Johnny Lydon is the frontman in one of the most controversial bands of all time, the Sex Pistols. The man who made anarchy popular expressed support to Donald Trump and Brexit earlier this morning while promoting his limited edition new book, Mr. Rotten’s Songbook, on Good Morning Britain. He compared the current president to his old band the Sex Pistols because of the anti-establishment vibe coming from Donald Trump and his administration.
“The Donald. He’s a complicated fellow, as one journalist once said to me, is he the political Sex Pistol?”
Punk music is meant to bring destruction against the system. “God Save the Queen, a fascist regime.” These lyrics show that he is not a fan of the establishment. Something his entire career was built on.
A couple of years ago, Mr. Lydon became an American citizen because he said he believed in President Obama and said he saw that he has a way forward. A couple of weeks ago on Conan, he described his distaste for the what he called the “crazy loony monster party,” a reference to his distaste towards Republicans and the Trump administration. In 2015 he went as far to tell Americans “Don’t you dare vote Donald Trump.”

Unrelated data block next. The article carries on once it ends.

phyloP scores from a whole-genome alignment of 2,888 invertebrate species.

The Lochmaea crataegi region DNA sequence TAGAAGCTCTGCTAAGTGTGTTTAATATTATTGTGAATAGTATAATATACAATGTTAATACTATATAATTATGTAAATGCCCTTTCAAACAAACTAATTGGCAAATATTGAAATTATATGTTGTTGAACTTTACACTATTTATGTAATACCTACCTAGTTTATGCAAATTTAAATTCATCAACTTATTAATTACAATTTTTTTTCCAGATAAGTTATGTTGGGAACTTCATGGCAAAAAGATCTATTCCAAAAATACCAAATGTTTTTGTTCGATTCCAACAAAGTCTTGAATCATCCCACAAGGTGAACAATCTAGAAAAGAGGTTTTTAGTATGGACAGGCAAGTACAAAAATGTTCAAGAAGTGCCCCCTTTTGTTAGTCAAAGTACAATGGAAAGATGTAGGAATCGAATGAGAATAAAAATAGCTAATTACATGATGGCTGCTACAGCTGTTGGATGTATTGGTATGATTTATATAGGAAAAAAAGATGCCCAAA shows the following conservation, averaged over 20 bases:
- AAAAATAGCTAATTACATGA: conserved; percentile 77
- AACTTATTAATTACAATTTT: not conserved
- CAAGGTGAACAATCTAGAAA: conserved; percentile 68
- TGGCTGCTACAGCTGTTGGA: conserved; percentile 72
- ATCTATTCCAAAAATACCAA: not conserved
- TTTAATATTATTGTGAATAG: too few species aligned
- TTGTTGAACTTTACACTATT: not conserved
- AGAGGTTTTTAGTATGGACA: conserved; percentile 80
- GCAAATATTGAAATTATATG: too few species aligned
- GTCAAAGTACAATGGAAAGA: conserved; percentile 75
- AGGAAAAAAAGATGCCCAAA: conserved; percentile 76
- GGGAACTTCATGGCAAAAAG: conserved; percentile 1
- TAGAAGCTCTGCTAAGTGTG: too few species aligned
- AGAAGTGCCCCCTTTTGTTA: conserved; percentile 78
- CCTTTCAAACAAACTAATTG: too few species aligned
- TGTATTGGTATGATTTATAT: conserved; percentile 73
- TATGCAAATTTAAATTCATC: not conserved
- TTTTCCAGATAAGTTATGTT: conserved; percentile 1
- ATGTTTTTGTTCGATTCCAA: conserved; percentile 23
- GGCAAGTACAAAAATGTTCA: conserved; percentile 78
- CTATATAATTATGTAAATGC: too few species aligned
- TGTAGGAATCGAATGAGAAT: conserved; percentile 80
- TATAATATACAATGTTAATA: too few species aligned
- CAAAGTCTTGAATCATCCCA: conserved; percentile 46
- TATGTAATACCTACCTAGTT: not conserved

However, Mr. Lydon has been way more positive towards America than his native-born country, the UK. He described on Conan how much he is proud to be an American. With these two contradicting quotes in a matter of weeks, it seems he disagrees with the current administration’s policies, but respects anyone who dares to go against the establishment in the way that Trump has done.
He also elaborated that there’s “many, many problems with him [Trump] as a human being but he’s not [racist], and there just might be a chance something good will come out of that situation because he terrifies politicians. This is joy to behold for me. Dare I say, [he could be] a possible friend.” The 61-year-old rocker is taking a stance that is going to upset many, even though he does explain his disdain for some of Trump’s views. Him saying anything positive about the current president could possibly lead to accusations of being a “white supremacist.”
He also shared his view on Brexit by simply saying that “The working class has spoken. I’m one of them, and I’m with them.” This goes along with Lydon’s views that have been consistently held throughout his entire career of being a voice for the voiceless and the blue-collar worker. And, of course, his love for anarchy and hate for the establishment is still there.
What are your thoughts on Lydon’s comments about Trump and Brexit?